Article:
• The bill shall fully repeal the McCarran Ferguson Act for health and medical malpractice insurance, as oppose to merely amending the Act.

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Vice President Biden will be headed to upstate New York this Monday, to campaign for Democratic candidate Bill Owens in the NY-23 special election.

Biden's visit is coming the day before the election, in a final push to get out the Democratic vote against Conservative Party candidate Doug Hoffman and Republican Dede Scozzafava.

Hoffman will be bringing in his own big name: Country singer John Rich, who will be headlining a GOTV rally on Monday.

The Chamber of Commerce, whose intransigent stance on global warming has lately been in the spotlight, is now being slammed in comments on its own Facebook page.

Many of the comments, which appear on the "Just Fans" setting, accuse the Chamber of vastly inflating its membership numbers. Mother Jones reported earlier this month that the Chamber's claim to represent 3 million members is off by a factor of 10.

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Rep. Joe Sestak (D-PA) has found a new lever in his primary campaign against Sen. Arlen Specter (D-PA). Sestak is hitting Specter for his early (and possibly continuing) opposition to the confirmation of Dawn Johnsen, whom President Obama nominated to head the Justice Department's Office of Legal Counsel back in February.

"As the administration deals with crucial legal issues from interrogating and prosecuting terrorists to closing the detention center at Guantanamo Bay, Arlen Specter and Senate Republicans have decided to tie the President's hands by denying him a critical advisor," Sestak says in a new statement.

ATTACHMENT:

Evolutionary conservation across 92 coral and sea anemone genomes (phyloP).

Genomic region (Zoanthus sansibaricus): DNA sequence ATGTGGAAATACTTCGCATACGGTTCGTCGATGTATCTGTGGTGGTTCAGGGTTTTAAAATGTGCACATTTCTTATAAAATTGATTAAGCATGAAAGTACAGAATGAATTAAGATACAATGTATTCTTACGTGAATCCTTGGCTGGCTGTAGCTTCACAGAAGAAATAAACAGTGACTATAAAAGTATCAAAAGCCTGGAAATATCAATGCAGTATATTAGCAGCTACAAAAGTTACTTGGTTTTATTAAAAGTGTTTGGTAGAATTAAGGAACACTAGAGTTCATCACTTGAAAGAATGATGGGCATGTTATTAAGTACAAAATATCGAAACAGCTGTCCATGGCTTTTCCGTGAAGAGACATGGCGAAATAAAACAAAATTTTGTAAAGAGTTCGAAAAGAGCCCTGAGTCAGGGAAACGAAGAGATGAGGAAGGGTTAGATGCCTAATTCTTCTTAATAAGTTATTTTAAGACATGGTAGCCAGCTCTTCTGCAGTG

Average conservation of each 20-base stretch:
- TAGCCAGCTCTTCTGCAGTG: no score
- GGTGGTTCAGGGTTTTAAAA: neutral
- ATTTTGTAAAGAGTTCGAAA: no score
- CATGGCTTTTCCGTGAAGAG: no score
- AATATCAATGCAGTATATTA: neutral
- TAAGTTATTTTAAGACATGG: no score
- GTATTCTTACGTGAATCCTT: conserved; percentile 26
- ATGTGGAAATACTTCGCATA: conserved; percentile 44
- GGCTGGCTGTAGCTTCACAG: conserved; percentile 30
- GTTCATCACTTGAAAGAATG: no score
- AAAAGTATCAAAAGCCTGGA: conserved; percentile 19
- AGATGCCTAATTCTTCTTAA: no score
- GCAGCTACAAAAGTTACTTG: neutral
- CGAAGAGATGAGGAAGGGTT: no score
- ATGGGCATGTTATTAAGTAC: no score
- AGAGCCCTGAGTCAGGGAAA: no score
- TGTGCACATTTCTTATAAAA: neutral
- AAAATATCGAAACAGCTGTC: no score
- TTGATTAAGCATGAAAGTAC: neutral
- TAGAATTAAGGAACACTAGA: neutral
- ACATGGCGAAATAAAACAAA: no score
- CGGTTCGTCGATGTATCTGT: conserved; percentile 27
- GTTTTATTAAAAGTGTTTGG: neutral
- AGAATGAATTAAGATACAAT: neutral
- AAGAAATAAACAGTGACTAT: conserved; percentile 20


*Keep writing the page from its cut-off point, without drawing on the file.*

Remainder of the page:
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Chris Christie appeared yesterday on the Don Imus show, and cracked some jokes about his weight. I didn't realize just how funny it was until I saw this YouTube, via Jim Geraghty.

In addition to predicting that he'll be a "big fat winner," and sarcastically giving his weight as 550 pounds, Christie also put forward his accomplishments on economic stimulus: "We gotta spur our economy, Don. Dunkin' Donuts, International House of Pancakes -- those people need to work, too."

Michael Steele told Republican party leaders across the country today that one year after voters handed both houses of Congress and the White House to the Democrats, the GOP is poised to regain prominence on the political landscape.

In his "2009 Political Update," an email sent to the party's list of activists, Steele says the summer's town hall meetings and next week's elections in New Jersey in Virginia prove his first year at the helm of the GOP has been a success. He writes,

"Just one year ago, many political pundits had written the epitaph of the Republican Party. ... Today, Republicans have begun to reestablish the trust of voters on a majority of issues; and, I am proud to say are turning an important corner and are moving forward with strength."

Inside the document, Steele suggests are signs that the GOP still has a few corners to turn before it's back to the ideological unanimity found during its years in absolute power over D.C..